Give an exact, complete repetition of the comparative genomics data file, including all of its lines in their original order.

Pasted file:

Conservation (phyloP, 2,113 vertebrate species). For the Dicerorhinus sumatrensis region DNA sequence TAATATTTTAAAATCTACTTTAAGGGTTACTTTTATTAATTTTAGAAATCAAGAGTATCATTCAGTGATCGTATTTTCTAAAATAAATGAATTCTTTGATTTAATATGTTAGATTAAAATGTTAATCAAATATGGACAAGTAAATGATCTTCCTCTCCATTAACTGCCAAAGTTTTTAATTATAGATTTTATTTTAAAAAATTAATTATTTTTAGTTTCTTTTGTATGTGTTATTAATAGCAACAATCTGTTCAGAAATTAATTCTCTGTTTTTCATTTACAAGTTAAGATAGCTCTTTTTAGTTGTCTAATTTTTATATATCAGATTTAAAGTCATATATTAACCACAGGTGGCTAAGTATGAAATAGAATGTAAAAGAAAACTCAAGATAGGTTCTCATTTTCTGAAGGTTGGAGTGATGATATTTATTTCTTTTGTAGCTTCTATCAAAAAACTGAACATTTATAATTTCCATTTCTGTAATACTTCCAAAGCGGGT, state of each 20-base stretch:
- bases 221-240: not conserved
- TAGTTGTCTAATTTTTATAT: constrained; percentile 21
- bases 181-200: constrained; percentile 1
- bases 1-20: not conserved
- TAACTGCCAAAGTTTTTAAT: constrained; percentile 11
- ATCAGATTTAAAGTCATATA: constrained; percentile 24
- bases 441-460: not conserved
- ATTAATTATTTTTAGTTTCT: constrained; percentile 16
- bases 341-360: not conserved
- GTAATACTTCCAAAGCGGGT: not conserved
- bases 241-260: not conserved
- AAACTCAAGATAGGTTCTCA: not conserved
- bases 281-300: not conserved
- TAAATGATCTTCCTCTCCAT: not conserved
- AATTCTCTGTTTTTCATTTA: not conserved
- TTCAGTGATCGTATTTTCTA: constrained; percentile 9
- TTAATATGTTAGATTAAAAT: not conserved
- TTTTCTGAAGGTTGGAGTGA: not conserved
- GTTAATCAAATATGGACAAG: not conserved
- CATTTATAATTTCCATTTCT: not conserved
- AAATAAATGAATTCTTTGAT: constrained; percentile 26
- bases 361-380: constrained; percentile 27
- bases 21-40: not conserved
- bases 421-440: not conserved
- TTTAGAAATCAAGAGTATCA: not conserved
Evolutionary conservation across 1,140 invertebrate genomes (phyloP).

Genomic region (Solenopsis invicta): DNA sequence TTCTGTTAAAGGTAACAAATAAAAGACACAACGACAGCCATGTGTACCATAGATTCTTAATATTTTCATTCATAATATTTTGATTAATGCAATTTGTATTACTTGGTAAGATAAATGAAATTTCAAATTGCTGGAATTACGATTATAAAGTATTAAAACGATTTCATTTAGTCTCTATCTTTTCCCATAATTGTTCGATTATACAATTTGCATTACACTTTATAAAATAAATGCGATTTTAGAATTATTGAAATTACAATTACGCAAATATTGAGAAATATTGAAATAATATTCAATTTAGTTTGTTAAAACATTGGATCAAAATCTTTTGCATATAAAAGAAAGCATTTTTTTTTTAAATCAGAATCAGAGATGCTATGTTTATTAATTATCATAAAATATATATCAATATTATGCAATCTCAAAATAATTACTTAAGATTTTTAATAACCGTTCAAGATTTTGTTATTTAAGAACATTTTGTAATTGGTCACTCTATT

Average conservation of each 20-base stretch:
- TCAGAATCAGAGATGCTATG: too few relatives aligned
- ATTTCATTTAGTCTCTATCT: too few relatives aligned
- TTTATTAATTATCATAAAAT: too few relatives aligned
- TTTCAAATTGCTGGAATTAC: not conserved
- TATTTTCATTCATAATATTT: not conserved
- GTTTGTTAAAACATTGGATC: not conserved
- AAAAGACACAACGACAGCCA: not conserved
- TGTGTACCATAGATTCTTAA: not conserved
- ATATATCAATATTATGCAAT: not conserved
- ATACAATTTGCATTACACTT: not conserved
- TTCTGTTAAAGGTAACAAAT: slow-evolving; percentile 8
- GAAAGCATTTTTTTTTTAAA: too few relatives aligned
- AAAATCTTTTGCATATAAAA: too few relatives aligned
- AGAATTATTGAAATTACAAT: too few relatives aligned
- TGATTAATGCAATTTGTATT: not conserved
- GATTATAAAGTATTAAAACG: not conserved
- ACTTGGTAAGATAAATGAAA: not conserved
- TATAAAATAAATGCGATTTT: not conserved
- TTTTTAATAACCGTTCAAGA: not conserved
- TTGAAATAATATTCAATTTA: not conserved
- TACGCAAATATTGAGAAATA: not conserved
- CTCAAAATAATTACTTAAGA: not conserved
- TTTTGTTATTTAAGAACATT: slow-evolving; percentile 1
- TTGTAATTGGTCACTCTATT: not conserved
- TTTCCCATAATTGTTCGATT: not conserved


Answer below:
Conservation (phyloP, 2,113 vertebrate species). For the Dicerorhinus sumatrensis region DNA sequence TAATATTTTAAAATCTACTTTAAGGGTTACTTTTATTAATTTTAGAAATCAAGAGTATCATTCAGTGATCGTATTTTCTAAAATAAATGAATTCTTTGATTTAATATGTTAGATTAAAATGTTAATCAAATATGGACAAGTAAATGATCTTCCTCTCCATTAACTGCCAAAGTTTTTAATTATAGATTTTATTTTAAAAAATTAATTATTTTTAGTTTCTTTTGTATGTGTTATTAATAGCAACAATCTGTTCAGAAATTAATTCTCTGTTTTTCATTTACAAGTTAAGATAGCTCTTTTTAGTTGTCTAATTTTTATATATCAGATTTAAAGTCATATATTAACCACAGGTGGCTAAGTATGAAATAGAATGTAAAAGAAAACTCAAGATAGGTTCTCATTTTCTGAAGGTTGGAGTGATGATATTTATTTCTTTTGTAGCTTCTATCAAAAAACTGAACATTTATAATTTCCATTTCTGTAATACTTCCAAAGCGGGT, state of each 20-base stretch:
- bases 221-240: not conserved
- TAGTTGTCTAATTTTTATAT: constrained; percentile 21
- bases 181-200: constrained; percentile 1
- bases 1-20: not conserved
- TAACTGCCAAAGTTTTTAAT: constrained; percentile 11
- ATCAGATTTAAAGTCATATA: constrained; percentile 24
- bases 441-460: not conserved
- ATTAATTATTTTTAGTTTCT: constrained; percentile 16
- bases 341-360: not conserved
- GTAATACTTCCAAAGCGGGT: not conserved
- bases 241-260: not conserved
- AAACTCAAGATAGGTTCTCA: not conserved
- bases 281-300: not conserved
- TAAATGATCTTCCTCTCCAT: not conserved
- AATTCTCTGTTTTTCATTTA: not conserved
- TTCAGTGATCGTATTTTCTA: constrained; percentile 9
- TTAATATGTTAGATTAAAAT: not conserved
- TTTTCTGAAGGTTGGAGTGA: not conserved
- GTTAATCAAATATGGACAAG: not conserved
- CATTTATAATTTCCATTTCT: not conserved
- AAATAAATGAATTCTTTGAT: constrained; percentile 26
- bases 361-380: constrained; percentile 27
- bases 21-40: not conserved
- bases 421-440: not conserved
- TTTAGAAATCAAGAGTATCA: not conserved
Evolutionary conservation across 1,140 invertebrate genomes (phyloP).

Genomic region (Solenopsis invicta): DNA sequence TTCTGTTAAAGGTAACAAATAAAAGACACAACGACAGCCATGTGTACCATAGATTCTTAATATTTTCATTCATAATATTTTGATTAATGCAATTTGTATTACTTGGTAAGATAAATGAAATTTCAAATTGCTGGAATTACGATTATAAAGTATTAAAACGATTTCATTTAGTCTCTATCTTTTCCCATAATTGTTCGATTATACAATTTGCATTACACTTTATAAAATAAATGCGATTTTAGAATTATTGAAATTACAATTACGCAAATATTGAGAAATATTGAAATAATATTCAATTTAGTTTGTTAAAACATTGGATCAAAATCTTTTGCATATAAAAGAAAGCATTTTTTTTTTAAATCAGAATCAGAGATGCTATGTTTATTAATTATCATAAAATATATATCAATATTATGCAATCTCAAAATAATTACTTAAGATTTTTAATAACCGTTCAAGATTTTGTTATTTAAGAACATTTTGTAATTGGTCACTCTATT

Average conservation of each 20-base stretch:
- TCAGAATCAGAGATGCTATG: too few relatives aligned
- ATTTCATTTAGTCTCTATCT: too few relatives aligned
- TTTATTAATTATCATAAAAT: too few relatives aligned
- TTTCAAATTGCTGGAATTAC: not conserved
- TATTTTCATTCATAATATTT: not conserved
- GTTTGTTAAAACATTGGATC: not conserved
- AAAAGACACAACGACAGCCA: not conserved
- TGTGTACCATAGATTCTTAA: not conserved
- ATATATCAATATTATGCAAT: not conserved
- ATACAATTTGCATTACACTT: not conserved
- TTCTGTTAAAGGTAACAAAT: slow-evolving; percentile 8
- GAAAGCATTTTTTTTTTAAA: too few relatives aligned
- AAAATCTTTTGCATATAAAA: too few relatives aligned
- AGAATTATTGAAATTACAAT: too few relatives aligned
- TGATTAATGCAATTTGTATT: not conserved
- GATTATAAAGTATTAAAACG: not conserved
- ACTTGGTAAGATAAATGAAA: not conserved
- TATAAAATAAATGCGATTTT: not conserved
- TTTTTAATAACCGTTCAAGA: not conserved
- TTGAAATAATATTCAATTTA: not conserved
- TACGCAAATATTGAGAAATA: not conserved
- CTCAAAATAATTACTTAAGA: not conserved
- TTTTGTTATTTAAGAACATT: slow-evolving; percentile 1
- TTGTAATTGGTCACTCTATT: not conserved
- TTTCCCATAATTGTTCGATT: not conserved